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Prolife Conversations over a Werewolf

I’ll take prolife conversations wherever they occur, and my daughter’s and my recent completion of the Harry Potter books provided many heart-clenching prolife storylines. “Every human life is worth the same, and worth saving,” said Kingsley Shaklebolt (and this family took it to heart!). But the one closest to my heart and family is found in the character of Remus Lupin.

lupin1As a child, he was attacked by a werewolf and afflicted with lycanthropy. His parents worked tirelessly for a cure, although one was never found, and helped him weather the terrible transformations. Extra-worried the way parents of chronically ill children are, they nevertheless allowed him to attend Hogwarts School, where young Remus was petrified that his best friends would discover his condition and reject him. When they figured it out, not only did they not reject him, they learned how to temporarily turn themselves into animals in order to remain near their friend and keep him safe while he was suffering as a wolf. Because of their fierce support, Lupin became tamer during the moon-lit transformations. Living with an illness forced maturity and perception, which explains why he was an excellent teacher, encouraging the underdog and putting himself in harm’s way to protect the innocent. Remus married but suffered great mental anguish when he realized he could pass on lycanthropy to his unborn child:

“How can I forgive myself when I knowingly risked passing on my own condition to an innocent child? It would be better off without a father of whom it should be ashamed.”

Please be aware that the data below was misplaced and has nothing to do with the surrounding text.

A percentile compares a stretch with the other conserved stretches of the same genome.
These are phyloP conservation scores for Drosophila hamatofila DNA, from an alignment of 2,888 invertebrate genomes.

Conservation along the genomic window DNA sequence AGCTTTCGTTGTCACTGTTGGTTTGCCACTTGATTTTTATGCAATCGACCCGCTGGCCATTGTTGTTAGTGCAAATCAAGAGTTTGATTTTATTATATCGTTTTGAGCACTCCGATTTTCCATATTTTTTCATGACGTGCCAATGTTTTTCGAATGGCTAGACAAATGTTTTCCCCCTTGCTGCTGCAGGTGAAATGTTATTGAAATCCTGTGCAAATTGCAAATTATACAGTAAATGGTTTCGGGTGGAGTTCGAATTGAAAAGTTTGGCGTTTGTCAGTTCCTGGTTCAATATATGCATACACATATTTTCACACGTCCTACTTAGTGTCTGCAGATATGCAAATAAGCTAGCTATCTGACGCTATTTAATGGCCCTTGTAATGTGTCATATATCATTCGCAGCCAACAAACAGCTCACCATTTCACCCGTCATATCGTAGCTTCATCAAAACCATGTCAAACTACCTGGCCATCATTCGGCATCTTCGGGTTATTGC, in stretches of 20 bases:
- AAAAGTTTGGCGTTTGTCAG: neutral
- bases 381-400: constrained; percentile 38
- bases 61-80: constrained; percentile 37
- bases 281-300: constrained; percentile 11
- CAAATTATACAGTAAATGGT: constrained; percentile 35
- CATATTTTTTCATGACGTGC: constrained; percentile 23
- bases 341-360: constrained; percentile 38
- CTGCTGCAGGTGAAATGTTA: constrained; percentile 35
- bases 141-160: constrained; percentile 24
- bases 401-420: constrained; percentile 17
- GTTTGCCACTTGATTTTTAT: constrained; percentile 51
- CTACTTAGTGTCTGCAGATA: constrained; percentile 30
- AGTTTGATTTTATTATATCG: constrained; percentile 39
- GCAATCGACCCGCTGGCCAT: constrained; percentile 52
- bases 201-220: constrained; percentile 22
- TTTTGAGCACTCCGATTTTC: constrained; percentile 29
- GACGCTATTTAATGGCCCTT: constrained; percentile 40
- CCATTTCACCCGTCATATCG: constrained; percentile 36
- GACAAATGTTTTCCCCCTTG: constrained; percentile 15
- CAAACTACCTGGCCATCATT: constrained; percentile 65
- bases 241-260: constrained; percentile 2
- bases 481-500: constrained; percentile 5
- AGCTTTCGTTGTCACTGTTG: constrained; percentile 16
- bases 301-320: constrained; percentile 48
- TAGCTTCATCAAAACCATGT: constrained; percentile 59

Harry passionately denounced him as a coward; Ron was shocked that their beloved professor would consider himself so worthless; and Hermione tearfully whispered, “How could anyone be ashamed of you?” Eventually, Lupin embraced his family with his entire self and asked Harry to be little Teddy’s godfather.

(I was bawling all over the books for several chapters at this point.)

lupin2We too, have a 25% chance of passing on not lycanthropy, but cystic fibrosis to each child we conceive. It has happened twice with seven children. We trust in our Mother Church’s joy in openness to life and understanding of redemptive suffering. We do not see their illness as a curse but their journey to unity with Christ. They bear their own good fruit. Like Mr. and Mrs. Lupin, we also work for a cure both with our money and our prayers, especially asking St. Therese and Padre Pio to pray for them, they who understand pulmonary distress. We also have extra-worries when they leave us, both for their health and their treatment by the Big Bad World. Like Remus’ buddies, we see friends exhibit fierce support and loyalty to our kids that would not be so strong without cystic fibrosis. And we see (mostly in our eldest) the maturity, perception, and recklessness ~ again due to chronic illness. Do we recognize the beauty and value of an afflicted life? Of course. Do we work and pray for a cure? Even more.

Remus Lupin made his world a better place; my kids are making their world a better place.

Every human life is worth saving. How could anyone be ashamed of them?

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About Allison H.

Allison is a 40-something mother of seven, living in Alaska, accepted into the Church (together with her husband, thank God) in 2004. She spends her days homeschooling and packaging meat that her menfolk hunt and bring home. She cannot garden to save her life but picks wild blueberries like a champ. She has been published in an edition of Chicken Soup for the Soul and keeps a blog at www.northerncffamily.blogspot.com, writing about living out the Faith with children with cystic fibrosis.